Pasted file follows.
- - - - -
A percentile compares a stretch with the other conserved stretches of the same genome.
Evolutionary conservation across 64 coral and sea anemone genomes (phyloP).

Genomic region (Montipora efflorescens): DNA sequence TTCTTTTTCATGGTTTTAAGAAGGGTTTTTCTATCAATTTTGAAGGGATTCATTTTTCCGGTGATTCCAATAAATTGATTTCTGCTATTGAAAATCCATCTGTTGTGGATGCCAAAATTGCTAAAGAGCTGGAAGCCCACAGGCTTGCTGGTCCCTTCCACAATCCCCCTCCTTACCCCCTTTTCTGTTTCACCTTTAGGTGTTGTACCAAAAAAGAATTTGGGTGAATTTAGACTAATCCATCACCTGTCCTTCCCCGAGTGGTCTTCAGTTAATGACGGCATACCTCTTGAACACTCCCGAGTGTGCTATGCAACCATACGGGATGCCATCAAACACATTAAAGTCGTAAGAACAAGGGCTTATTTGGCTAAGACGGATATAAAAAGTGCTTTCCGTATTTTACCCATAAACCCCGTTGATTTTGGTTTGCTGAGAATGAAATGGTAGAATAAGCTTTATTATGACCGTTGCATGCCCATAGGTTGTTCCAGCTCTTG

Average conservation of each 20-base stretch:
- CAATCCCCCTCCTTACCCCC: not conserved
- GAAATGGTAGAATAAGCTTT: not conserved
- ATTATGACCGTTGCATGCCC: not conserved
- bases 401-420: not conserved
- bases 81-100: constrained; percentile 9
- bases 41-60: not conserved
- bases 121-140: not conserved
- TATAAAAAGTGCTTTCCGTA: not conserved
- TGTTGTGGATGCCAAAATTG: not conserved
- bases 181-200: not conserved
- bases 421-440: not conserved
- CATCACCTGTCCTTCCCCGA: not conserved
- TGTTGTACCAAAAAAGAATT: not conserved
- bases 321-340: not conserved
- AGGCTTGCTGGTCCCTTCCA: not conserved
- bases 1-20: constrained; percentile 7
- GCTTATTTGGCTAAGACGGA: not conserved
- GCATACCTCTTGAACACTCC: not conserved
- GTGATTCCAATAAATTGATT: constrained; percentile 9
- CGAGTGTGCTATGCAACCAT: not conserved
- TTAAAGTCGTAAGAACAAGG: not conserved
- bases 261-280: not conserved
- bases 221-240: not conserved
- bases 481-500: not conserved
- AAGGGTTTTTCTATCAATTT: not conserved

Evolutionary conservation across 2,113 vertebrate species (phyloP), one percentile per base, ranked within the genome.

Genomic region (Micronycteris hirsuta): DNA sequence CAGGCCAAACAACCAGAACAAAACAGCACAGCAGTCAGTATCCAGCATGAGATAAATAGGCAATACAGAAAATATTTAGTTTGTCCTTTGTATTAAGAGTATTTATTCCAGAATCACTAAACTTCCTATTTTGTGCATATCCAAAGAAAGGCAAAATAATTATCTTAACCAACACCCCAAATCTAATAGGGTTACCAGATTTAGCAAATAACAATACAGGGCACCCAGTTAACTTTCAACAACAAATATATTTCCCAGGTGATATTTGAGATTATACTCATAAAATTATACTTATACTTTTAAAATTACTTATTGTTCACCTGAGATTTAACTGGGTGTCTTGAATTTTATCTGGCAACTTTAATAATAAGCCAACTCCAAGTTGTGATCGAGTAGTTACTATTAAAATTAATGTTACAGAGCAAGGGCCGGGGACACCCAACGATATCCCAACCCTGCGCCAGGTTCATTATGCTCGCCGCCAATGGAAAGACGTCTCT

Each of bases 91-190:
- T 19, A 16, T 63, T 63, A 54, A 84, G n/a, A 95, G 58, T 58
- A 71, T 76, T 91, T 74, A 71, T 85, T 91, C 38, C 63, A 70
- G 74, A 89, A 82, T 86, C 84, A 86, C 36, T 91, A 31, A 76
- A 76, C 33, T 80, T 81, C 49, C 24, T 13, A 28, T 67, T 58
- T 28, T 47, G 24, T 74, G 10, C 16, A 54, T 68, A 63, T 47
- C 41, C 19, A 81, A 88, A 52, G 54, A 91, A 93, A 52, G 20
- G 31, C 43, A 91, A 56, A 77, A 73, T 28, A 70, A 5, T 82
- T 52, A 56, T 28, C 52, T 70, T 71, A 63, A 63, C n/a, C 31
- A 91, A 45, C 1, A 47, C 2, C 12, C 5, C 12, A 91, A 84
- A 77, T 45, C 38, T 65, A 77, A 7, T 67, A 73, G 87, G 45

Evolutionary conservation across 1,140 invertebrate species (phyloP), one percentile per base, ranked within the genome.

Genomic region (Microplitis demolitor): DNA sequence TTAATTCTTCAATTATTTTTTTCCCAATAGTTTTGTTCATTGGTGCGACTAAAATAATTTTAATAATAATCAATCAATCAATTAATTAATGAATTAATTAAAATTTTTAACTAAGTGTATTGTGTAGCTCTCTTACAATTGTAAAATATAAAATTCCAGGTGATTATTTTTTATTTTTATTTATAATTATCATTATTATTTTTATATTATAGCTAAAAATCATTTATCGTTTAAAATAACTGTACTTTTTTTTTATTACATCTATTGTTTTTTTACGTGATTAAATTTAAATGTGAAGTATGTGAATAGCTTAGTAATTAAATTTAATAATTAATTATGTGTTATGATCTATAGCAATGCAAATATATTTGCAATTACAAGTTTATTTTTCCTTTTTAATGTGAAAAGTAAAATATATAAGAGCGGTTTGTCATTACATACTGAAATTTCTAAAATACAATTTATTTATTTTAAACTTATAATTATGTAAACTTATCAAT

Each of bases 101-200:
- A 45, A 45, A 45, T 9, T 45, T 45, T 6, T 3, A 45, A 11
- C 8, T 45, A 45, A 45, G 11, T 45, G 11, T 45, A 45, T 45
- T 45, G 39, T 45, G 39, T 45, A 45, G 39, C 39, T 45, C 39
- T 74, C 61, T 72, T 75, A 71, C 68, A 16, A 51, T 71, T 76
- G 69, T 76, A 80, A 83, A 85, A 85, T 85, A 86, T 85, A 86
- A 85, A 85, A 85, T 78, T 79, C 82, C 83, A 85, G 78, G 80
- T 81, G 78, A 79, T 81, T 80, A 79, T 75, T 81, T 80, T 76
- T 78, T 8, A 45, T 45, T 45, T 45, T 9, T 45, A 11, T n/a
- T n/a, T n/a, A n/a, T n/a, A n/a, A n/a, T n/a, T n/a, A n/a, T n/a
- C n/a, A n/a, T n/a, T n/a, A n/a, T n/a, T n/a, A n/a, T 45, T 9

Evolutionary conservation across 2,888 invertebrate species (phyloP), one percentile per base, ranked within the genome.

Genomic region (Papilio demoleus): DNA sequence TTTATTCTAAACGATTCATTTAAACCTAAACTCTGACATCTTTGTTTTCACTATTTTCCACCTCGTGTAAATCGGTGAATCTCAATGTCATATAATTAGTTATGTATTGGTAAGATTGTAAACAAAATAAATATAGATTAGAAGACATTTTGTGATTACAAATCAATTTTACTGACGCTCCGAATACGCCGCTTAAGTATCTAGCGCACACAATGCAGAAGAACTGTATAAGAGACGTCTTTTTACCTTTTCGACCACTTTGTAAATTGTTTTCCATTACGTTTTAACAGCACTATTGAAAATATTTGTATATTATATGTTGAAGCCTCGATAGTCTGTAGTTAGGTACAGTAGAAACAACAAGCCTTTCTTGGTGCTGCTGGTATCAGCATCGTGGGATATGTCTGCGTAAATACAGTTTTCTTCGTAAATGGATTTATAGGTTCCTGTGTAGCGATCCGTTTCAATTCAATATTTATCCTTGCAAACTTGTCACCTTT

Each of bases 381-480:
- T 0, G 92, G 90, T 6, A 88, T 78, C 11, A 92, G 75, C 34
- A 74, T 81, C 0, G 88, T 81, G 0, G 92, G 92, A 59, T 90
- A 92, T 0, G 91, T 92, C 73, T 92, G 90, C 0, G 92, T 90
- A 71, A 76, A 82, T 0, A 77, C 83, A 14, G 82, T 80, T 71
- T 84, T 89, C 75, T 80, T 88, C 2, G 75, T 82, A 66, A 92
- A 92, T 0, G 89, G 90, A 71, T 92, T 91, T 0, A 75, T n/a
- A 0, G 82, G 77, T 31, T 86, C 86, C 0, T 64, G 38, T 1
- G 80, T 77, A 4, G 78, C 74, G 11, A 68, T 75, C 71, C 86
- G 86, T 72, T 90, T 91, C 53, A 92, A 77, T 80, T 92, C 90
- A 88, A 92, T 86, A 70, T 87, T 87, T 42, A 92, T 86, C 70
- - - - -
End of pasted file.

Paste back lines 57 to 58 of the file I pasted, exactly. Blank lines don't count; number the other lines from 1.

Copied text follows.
Genomic region (Papilio demoleus): DNA sequence TTTATTCTAAACGATTCATTTAAACCTAAACTCTGACATCTTTGTTTTCACTATTTTCCACCTCGTGTAAATCGGTGAATCTCAATGTCATATAATTAGTTATGTATTGGTAAGATTGTAAACAAAATAAATATAGATTAGAAGACATTTTGTGATTACAAATCAATTTTACTGACGCTCCGAATACGCCGCTTAAGTATCTAGCGCACACAATGCAGAAGAACTGTATAAGAGACGTCTTTTTACCTTTTCGACCACTTTGTAAATTGTTTTCCATTACGTTTTAACAGCACTATTGAAAATATTTGTATATTATATGTTGAAGCCTCGATAGTCTGTAGTTAGGTACAGTAGAAACAACAAGCCTTTCTTGGTGCTGCTGGTATCAGCATCGTGGGATATGTCTGCGTAAATACAGTTTTCTTCGTAAATGGATTTATAGGTTCCTGTGTAGCGATCCGTTTCAATTCAATATTTATCCTTGCAAACTTGTCACCTTT

Each of bases 381-480: